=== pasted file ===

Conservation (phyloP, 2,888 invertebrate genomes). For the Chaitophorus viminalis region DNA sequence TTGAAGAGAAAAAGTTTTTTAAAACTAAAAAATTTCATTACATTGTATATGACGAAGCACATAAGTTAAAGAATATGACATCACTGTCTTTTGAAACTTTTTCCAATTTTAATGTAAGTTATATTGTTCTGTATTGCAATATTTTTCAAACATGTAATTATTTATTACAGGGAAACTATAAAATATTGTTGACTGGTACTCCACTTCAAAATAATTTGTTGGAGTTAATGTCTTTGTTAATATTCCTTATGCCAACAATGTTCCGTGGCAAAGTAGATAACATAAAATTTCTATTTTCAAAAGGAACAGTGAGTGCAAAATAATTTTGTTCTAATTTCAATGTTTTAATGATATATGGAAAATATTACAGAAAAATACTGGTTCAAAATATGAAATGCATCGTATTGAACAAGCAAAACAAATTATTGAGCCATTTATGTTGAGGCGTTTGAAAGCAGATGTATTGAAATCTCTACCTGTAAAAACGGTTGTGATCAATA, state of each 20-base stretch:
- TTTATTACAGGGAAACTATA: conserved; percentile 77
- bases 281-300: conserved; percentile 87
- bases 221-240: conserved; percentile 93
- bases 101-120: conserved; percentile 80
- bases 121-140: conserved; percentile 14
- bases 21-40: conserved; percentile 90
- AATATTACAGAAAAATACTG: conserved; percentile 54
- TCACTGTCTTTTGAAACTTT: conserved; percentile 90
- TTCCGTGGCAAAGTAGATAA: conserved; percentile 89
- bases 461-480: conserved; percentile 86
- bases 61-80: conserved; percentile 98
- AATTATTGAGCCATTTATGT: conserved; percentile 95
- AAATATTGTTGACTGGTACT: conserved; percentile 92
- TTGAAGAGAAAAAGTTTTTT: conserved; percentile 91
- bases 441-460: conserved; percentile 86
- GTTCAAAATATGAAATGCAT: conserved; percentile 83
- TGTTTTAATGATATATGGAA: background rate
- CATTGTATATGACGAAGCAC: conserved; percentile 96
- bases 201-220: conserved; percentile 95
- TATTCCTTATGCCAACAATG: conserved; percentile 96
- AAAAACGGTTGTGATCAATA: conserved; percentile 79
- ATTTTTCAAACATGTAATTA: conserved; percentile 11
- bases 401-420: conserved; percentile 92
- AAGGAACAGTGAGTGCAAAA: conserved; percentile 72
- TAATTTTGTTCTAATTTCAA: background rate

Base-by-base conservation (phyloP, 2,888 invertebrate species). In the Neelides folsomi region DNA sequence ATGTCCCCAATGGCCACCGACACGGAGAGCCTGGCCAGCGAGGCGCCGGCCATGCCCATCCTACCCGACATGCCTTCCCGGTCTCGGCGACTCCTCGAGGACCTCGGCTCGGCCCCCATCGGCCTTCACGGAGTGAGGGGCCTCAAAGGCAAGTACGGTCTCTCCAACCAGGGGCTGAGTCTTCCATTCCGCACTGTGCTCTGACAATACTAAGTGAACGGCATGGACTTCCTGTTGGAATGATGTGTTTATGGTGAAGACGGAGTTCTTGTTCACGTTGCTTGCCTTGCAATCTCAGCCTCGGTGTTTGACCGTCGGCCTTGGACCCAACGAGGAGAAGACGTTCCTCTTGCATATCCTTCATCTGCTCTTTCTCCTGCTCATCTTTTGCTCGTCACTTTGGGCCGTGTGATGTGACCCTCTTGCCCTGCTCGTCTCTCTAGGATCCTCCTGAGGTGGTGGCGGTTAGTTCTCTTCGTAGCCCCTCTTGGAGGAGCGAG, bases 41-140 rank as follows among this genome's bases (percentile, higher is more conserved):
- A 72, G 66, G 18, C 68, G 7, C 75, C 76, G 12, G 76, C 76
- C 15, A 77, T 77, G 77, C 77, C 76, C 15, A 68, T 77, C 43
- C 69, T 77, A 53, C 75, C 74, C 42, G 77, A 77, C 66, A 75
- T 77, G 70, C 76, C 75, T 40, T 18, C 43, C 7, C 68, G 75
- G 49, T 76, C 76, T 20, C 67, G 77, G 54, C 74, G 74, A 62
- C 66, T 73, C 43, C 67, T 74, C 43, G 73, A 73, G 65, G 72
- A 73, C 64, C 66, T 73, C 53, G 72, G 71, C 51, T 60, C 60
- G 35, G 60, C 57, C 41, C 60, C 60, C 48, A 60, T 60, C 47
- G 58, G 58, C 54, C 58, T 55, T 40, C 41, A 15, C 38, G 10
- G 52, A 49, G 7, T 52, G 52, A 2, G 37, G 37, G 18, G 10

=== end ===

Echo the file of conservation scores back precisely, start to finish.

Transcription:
Conservation (phyloP, 2,888 invertebrate genomes). For the Chaitophorus viminalis region DNA sequence TTGAAGAGAAAAAGTTTTTTAAAACTAAAAAATTTCATTACATTGTATATGACGAAGCACATAAGTTAAAGAATATGACATCACTGTCTTTTGAAACTTTTTCCAATTTTAATGTAAGTTATATTGTTCTGTATTGCAATATTTTTCAAACATGTAATTATTTATTACAGGGAAACTATAAAATATTGTTGACTGGTACTCCACTTCAAAATAATTTGTTGGAGTTAATGTCTTTGTTAATATTCCTTATGCCAACAATGTTCCGTGGCAAAGTAGATAACATAAAATTTCTATTTTCAAAAGGAACAGTGAGTGCAAAATAATTTTGTTCTAATTTCAATGTTTTAATGATATATGGAAAATATTACAGAAAAATACTGGTTCAAAATATGAAATGCATCGTATTGAACAAGCAAAACAAATTATTGAGCCATTTATGTTGAGGCGTTTGAAAGCAGATGTATTGAAATCTCTACCTGTAAAAACGGTTGTGATCAATA, state of each 20-base stretch:
- TTTATTACAGGGAAACTATA: conserved; percentile 77
- bases 281-300: conserved; percentile 87
- bases 221-240: conserved; percentile 93
- bases 101-120: conserved; percentile 80
- bases 121-140: conserved; percentile 14
- bases 21-40: conserved; percentile 90
- AATATTACAGAAAAATACTG: conserved; percentile 54
- TCACTGTCTTTTGAAACTTT: conserved; percentile 90
- TTCCGTGGCAAAGTAGATAA: conserved; percentile 89
- bases 461-480: conserved; percentile 86
- bases 61-80: conserved; percentile 98
- AATTATTGAGCCATTTATGT: conserved; percentile 95
- AAATATTGTTGACTGGTACT: conserved; percentile 92
- TTGAAGAGAAAAAGTTTTTT: conserved; percentile 91
- bases 441-460: conserved; percentile 86
- GTTCAAAATATGAAATGCAT: conserved; percentile 83
- TGTTTTAATGATATATGGAA: background rate
- CATTGTATATGACGAAGCAC: conserved; percentile 96
- bases 201-220: conserved; percentile 95
- TATTCCTTATGCCAACAATG: conserved; percentile 96
- AAAAACGGTTGTGATCAATA: conserved; percentile 79
- ATTTTTCAAACATGTAATTA: conserved; percentile 11
- bases 401-420: conserved; percentile 92
- AAGGAACAGTGAGTGCAAAA: conserved; percentile 72
- TAATTTTGTTCTAATTTCAA: background rate

Base-by-base conservation (phyloP, 2,888 invertebrate species). In the Neelides folsomi region DNA sequence ATGTCCCCAATGGCCACCGACACGGAGAGCCTGGCCAGCGAGGCGCCGGCCATGCCCATCCTACCCGACATGCCTTCCCGGTCTCGGCGACTCCTCGAGGACCTCGGCTCGGCCCCCATCGGCCTTCACGGAGTGAGGGGCCTCAAAGGCAAGTACGGTCTCTCCAACCAGGGGCTGAGTCTTCCATTCCGCACTGTGCTCTGACAATACTAAGTGAACGGCATGGACTTCCTGTTGGAATGATGTGTTTATGGTGAAGACGGAGTTCTTGTTCACGTTGCTTGCCTTGCAATCTCAGCCTCGGTGTTTGACCGTCGGCCTTGGACCCAACGAGGAGAAGACGTTCCTCTTGCATATCCTTCATCTGCTCTTTCTCCTGCTCATCTTTTGCTCGTCACTTTGGGCCGTGTGATGTGACCCTCTTGCCCTGCTCGTCTCTCTAGGATCCTCCTGAGGTGGTGGCGGTTAGTTCTCTTCGTAGCCCCTCTTGGAGGAGCGAG, bases 41-140 rank as follows among this genome's bases (percentile, higher is more conserved):
- A 72, G 66, G 18, C 68, G 7, C 75, C 76, G 12, G 76, C 76
- C 15, A 77, T 77, G 77, C 77, C 76, C 15, A 68, T 77, C 43
- C 69, T 77, A 53, C 75, C 74, C 42, G 77, A 77, C 66, A 75
- T 77, G 70, C 76, C 75, T 40, T 18, C 43, C 7, C 68, G 75
- G 49, T 76, C 76, T 20, C 67, G 77, G 54, C 74, G 74, A 62
- C 66, T 73, C 43, C 67, T 74, C 43, G 73, A 73, G 65, G 72
- A 73, C 64, C 66, T 73, C 53, G 72, G 71, C 51, T 60, C 60
- G 35, G 60, C 57, C 41, C 60, C 60, C 48, A 60, T 60, C 47
- G 58, G 58, C 54, C 58, T 55, T 40, C 41, A 15, C 38, G 10
- G 52, A 49, G 7, T 52, G 52, A 2, G 37, G 37, G 18, G 10